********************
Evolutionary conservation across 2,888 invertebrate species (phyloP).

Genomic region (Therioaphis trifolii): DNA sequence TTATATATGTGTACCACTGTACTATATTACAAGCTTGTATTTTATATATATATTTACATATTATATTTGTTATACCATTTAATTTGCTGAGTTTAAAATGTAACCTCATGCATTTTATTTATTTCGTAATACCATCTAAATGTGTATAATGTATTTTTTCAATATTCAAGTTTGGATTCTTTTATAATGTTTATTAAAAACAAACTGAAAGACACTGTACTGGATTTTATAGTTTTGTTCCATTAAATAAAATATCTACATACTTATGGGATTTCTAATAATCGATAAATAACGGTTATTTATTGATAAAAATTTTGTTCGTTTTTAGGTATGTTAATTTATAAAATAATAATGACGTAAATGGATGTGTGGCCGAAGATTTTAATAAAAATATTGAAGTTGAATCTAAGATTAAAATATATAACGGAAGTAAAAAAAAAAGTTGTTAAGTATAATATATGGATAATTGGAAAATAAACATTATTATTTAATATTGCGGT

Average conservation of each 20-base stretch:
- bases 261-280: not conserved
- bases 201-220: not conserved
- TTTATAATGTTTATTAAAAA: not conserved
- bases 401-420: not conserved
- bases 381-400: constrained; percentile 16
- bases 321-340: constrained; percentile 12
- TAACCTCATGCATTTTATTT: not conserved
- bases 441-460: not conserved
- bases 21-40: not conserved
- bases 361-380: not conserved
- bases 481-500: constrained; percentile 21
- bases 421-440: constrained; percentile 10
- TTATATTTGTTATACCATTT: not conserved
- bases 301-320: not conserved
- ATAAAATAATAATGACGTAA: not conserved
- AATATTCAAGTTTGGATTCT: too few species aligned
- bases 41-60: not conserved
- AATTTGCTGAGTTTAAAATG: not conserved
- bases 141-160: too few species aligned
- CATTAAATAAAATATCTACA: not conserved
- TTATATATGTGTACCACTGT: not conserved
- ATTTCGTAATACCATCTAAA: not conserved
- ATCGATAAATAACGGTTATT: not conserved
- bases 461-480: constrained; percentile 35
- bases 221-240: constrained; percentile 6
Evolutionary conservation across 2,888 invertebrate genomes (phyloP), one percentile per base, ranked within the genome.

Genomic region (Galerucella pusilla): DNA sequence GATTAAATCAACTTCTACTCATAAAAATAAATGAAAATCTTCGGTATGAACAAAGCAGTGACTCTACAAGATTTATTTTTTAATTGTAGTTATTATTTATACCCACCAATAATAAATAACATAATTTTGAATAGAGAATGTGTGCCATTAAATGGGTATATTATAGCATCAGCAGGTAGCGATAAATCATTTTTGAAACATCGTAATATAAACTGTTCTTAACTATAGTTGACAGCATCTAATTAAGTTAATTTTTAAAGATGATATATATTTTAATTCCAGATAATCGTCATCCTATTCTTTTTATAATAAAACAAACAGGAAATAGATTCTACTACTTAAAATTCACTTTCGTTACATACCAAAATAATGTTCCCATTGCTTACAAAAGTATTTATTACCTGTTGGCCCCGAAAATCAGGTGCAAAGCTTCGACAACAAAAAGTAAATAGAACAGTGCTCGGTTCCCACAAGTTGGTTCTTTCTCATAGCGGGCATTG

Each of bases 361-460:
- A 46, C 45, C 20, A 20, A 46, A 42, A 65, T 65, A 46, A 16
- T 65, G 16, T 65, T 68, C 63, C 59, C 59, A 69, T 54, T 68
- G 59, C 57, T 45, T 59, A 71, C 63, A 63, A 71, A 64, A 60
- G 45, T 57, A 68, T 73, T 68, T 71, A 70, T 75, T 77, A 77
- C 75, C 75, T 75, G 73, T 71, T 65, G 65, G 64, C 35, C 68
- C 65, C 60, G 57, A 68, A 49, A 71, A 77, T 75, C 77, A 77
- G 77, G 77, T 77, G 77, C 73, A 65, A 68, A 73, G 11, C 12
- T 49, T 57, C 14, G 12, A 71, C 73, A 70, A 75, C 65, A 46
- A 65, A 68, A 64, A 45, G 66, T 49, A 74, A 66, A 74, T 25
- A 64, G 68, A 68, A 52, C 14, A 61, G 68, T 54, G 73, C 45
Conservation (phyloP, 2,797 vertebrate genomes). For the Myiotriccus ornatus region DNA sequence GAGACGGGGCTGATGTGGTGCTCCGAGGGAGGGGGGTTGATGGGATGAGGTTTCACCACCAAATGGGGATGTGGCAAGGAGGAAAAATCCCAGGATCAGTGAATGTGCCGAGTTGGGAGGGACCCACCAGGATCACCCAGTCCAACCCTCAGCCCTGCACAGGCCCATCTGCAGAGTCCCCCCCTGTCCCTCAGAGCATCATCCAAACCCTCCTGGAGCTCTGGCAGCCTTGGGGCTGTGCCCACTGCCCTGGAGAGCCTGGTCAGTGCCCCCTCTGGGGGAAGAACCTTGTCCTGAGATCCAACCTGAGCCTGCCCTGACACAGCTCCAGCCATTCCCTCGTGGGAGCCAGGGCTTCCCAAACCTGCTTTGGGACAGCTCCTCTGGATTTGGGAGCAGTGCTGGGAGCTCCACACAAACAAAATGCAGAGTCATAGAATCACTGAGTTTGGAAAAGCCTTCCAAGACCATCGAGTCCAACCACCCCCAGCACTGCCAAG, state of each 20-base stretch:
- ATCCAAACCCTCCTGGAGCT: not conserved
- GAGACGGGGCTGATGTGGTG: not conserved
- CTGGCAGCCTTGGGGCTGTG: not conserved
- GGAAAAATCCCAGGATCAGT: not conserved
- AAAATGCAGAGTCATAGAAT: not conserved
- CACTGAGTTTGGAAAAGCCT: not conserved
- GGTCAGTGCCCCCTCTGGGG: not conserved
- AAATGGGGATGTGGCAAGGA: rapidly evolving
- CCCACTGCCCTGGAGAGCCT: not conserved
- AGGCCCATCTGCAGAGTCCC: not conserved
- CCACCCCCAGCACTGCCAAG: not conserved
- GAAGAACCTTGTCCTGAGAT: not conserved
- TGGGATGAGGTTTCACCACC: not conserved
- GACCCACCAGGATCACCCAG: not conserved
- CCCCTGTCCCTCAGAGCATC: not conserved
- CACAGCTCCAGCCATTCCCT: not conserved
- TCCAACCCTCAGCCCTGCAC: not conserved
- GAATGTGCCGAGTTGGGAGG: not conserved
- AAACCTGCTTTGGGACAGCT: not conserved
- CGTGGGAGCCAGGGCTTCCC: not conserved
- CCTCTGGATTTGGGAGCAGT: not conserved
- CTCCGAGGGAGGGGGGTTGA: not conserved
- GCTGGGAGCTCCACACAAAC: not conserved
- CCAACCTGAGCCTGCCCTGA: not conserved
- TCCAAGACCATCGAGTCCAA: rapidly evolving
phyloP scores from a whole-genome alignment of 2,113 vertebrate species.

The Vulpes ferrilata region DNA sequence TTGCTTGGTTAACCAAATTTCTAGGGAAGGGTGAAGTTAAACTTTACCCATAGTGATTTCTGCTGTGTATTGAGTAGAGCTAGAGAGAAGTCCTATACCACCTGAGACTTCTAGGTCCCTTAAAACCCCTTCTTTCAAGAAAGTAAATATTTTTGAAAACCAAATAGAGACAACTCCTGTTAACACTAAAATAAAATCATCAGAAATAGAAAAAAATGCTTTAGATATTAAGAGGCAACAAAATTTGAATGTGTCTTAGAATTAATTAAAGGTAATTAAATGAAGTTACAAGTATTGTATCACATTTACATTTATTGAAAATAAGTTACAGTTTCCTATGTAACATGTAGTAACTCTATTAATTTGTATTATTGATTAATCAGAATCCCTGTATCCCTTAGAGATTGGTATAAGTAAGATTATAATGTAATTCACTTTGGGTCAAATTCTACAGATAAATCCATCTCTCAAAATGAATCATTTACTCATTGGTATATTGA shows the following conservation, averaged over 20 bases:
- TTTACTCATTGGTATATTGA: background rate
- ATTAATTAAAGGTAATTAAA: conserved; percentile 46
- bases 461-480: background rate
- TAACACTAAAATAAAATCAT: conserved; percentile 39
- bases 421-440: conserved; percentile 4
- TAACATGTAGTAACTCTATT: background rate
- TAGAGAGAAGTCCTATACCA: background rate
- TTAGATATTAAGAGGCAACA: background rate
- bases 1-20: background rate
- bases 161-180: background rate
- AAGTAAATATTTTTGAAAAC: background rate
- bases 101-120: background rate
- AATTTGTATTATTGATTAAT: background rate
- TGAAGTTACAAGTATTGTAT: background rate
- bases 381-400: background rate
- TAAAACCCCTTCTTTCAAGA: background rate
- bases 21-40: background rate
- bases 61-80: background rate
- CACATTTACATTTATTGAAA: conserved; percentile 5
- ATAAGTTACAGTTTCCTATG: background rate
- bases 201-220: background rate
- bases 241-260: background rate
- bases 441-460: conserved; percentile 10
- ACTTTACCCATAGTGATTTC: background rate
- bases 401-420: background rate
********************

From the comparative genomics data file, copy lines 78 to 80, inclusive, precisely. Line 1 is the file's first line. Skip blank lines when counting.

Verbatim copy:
- bases 1-20: background rate
- bases 161-180: background rate
- AAGTAAATATTTTTGAAAAC: background rate